Congratulations to the winners of
I2SL's second annual Go Beyond Awards. Awards were
presented at a luncheon ceremony at the Labs21 2009 Annual Conference
on September 24, 2009, in Indianapolis, Indiana.
I2SL, in partnership with R&D Magazine, is pleased to present the
winners of the second annual Go Beyond Awards. Go Beyond Award winners show their commitment to the goals of Labs21, and that excellence in sustainability means going beyond the laboratory, beyond the United States, and beyond being green when considering building projects, products, and services. The second-annual Go Beyond Awards recognized the following outstanding winners:
D. Randall Lacey accepts his award
As a university engineer at Cornell University, Randy Lacey has done everything from designing to managing to operating laboratory facilities, but it is his work outside of his regular day job that makes Mr. Lacey so deserving of the 2009 Go Beyond Award for an Individual.
For years Mr. Lacey has been a staunch supporter of the Labs21 program. Mr. Lacey has presented several times at the Labs21 Annual Conference, sharing his lessons learned and experiences with the Labs21 Community on topics such as selecting and operating laboratory systems and climate neutral research campuses.
Mr. Lacey is a Labs21-registered instructor of the Labs21 Operations and Maintenance (O&M) course and helped update the course in 2008 to include information that was more relevant to the O&M community. The course was well received at the Labs21 2008 Annual Conference and continues to be offered. Mr. Lacey also participated in discussions to help transition the O&M course to a webinar format.
Mr. Lacey applies the Labs21 Approach to the various laboratory projects he works on for Cornell, which have ranged from biohazard laboratories to animal facilities to pharmaceutical facilities, and other unusual laboratory types. He also serves as a leader and advocate for Labs21 at the university.
Cornell has been involved with the Labs21 program since it began, is a Labs21 Partner, and has adopted and incorporated the Labs21 Approach across their campus.
Thomas Smith accepts his award
As founder and president of Exposure Control Technologies, Inc. (ECT), Tom Smith has demonstrated a clear commitment to sustainability. He has created an organization that makes it a priority to help its customers save energy while operating safe laboratories. Today, ECT is saving millions in energy costs and cubic tons of carbon emissions through the implementation of their fully sustainable programs throughout the United States.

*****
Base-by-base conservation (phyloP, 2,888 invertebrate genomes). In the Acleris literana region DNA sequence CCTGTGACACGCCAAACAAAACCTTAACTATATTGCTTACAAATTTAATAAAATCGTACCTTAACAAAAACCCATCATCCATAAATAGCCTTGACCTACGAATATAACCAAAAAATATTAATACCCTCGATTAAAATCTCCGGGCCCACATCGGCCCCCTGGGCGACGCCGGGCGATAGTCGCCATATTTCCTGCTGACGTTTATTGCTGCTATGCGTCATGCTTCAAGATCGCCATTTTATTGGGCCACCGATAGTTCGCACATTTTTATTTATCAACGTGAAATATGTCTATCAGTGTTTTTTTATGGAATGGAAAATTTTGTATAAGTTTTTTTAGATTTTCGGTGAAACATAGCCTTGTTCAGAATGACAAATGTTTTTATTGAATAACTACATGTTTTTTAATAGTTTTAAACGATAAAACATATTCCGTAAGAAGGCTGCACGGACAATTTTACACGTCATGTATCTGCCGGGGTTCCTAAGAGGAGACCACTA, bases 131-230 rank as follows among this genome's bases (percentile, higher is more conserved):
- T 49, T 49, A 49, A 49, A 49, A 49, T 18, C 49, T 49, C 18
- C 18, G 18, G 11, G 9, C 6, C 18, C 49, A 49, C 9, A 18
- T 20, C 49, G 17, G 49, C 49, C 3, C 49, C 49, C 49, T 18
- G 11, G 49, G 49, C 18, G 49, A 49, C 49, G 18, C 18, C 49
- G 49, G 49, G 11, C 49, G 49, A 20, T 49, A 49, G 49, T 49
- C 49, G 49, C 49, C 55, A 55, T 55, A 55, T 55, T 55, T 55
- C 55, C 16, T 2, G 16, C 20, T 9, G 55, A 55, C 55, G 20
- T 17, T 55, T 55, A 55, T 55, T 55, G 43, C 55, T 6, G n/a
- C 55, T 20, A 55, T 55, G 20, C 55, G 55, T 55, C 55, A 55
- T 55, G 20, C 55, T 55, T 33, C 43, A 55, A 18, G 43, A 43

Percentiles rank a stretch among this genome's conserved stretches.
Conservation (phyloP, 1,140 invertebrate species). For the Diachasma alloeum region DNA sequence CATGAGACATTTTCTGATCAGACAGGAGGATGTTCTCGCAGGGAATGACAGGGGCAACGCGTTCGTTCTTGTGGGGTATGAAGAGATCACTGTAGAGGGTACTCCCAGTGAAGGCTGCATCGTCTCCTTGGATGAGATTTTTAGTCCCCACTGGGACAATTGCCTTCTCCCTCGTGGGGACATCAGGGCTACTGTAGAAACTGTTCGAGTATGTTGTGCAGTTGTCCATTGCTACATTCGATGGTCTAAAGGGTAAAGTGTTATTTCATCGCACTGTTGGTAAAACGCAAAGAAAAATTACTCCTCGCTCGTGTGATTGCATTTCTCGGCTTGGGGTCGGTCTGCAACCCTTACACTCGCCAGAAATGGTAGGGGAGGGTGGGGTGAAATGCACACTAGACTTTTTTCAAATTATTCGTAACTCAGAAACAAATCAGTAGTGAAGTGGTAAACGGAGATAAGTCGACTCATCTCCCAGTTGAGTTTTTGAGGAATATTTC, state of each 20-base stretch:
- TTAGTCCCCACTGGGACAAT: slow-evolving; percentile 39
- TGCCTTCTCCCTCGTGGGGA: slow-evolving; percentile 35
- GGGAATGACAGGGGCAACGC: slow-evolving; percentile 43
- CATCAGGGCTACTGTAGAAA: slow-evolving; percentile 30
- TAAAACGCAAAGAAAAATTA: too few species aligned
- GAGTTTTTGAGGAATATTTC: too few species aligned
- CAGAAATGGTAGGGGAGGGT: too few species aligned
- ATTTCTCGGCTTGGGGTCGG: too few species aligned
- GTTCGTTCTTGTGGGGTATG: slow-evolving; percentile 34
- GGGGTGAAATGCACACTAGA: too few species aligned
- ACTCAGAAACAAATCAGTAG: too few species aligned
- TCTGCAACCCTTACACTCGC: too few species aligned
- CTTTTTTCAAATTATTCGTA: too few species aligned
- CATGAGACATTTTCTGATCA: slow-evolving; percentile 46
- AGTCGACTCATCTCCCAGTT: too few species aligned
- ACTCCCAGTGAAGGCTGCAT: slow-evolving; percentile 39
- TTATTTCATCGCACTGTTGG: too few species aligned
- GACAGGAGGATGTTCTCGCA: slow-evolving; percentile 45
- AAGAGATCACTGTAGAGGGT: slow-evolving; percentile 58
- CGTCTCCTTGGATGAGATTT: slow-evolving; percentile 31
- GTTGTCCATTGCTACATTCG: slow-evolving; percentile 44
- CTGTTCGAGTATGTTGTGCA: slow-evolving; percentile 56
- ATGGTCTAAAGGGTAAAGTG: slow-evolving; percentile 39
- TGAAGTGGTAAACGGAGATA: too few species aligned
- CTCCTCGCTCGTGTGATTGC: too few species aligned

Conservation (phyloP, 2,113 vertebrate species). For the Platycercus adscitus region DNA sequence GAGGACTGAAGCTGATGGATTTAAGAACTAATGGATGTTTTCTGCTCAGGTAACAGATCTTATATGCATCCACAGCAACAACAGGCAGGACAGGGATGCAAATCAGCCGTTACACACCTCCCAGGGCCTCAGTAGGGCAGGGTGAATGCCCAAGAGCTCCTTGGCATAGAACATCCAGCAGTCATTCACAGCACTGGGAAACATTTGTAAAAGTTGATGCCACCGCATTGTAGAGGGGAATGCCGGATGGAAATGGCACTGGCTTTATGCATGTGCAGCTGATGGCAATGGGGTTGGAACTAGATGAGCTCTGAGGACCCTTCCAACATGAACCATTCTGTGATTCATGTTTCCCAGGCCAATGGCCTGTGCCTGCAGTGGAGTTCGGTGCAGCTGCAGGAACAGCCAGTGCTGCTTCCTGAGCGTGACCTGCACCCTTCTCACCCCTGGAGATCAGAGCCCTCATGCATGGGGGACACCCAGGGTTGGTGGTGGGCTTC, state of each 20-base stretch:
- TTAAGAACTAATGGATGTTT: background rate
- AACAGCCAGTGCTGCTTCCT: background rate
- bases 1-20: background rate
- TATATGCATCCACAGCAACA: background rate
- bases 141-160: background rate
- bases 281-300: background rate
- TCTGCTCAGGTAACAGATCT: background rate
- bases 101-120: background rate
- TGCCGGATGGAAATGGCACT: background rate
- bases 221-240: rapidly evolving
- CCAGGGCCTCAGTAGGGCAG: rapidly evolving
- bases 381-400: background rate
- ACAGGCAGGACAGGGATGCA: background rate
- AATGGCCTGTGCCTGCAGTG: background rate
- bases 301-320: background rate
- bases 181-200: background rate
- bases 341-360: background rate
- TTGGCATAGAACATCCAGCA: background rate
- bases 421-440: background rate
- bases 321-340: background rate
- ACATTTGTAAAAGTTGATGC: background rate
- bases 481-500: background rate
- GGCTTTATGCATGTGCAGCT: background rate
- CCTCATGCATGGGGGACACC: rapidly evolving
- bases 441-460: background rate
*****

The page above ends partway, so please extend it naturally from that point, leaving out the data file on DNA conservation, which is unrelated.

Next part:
For years, Mr. Smith has directly supported the Labs21 mission by presenting, often more than once, at annual conferences; reviewing Labs21 Best Practice Guides and Technical Bulletins; and regularly teaching Labs21 Workshops. He was a co-developer of the O&M training course. In addition, Mr. Smith is a recognized leader in commissioning laboratory facilities and fume hoods by applying Labs21 methods and design approaches. Mr. Smith has commissioned several EPA laboratories and has successfully reduced their energy use by applying innovative techniques and methods that are based on Labs21 principles.
Mr. Smith's Labs21 Annual Conference presentations have covered topics such as laboratory ventilation systems, fume hood performance and testing, and laboratory safety. Mr. Smith was invited to expand on his fume hood presentation for publication in R&D Magazine's 2008 Laboratory Design Handbook. The expanded abstract was published by R&D Magazine in November 2007 and was also included in I2SL's E-Library.
Beginning in late 2008, Mr. Smith began working with I2SL to transfer the Labs21 O&M Workshop into a webinar format. Mr. Smith led the charge to revise the workshop by developing and including audience polls to encourage interaction and by removing excess information to reduce time needed for the session. Mr. Smith also taught the first webinar in April 2009 and provided Labs21 feedback on how to improve future sessions.
Mr. Smith's involvement on ASHRAE and American National Standards Institute (ANSI) Laboratory Ventilation Standard Z9.5-2003 committees provides Labs21 with a valuable connection to these impactful groups.
Jon Jackson of Bohlin Cywinski Jackson accepts the award
Yale's first LEED® Silver building, a 100,000-square-foot Chemistry Research Building, has helped the university save more than 16 billion British thermal units (Btu), 225,000 gallons of water, and more than $282,000 annually. It was more than just the goal of LEED certification that helped the building designers and engineers achieve its energy, water, and cost savings. Application of the Labs21 Environmental Performance Criteria (EPC), which focused more heavily on the special uses of the laboratory building than LEED, provided the major guidance for development of this green building.
The building provides a high quality of life and energy efficiency through open, north-facing laboratories. Tall windows light the deep, densely occupied research spaces and student write-up areas, and enhance safety by providing clearly lit hoods and benches. Smaller windows with horizontal sun shades reduce glare and summer heat gain in south-facing offices. The ventilation system conserves thermal energy by first tempering air to condition offices, subsequently reusing it in the laboratory zone, ultimately exhausting it through double-sashed, reduced volume fume hoods. A heat recovery system preconditions intake air.
Water use is reduced 68.6 percent by collecting water used to backwash the water systems to flush toilets and urinals. Process water use, including laboratory faucets, is reduced by 33 percent by a chilled water loop in lieu of once-through water for process water used in chemistry laboratory spaces. The closed-loop system minimizes use of potable water.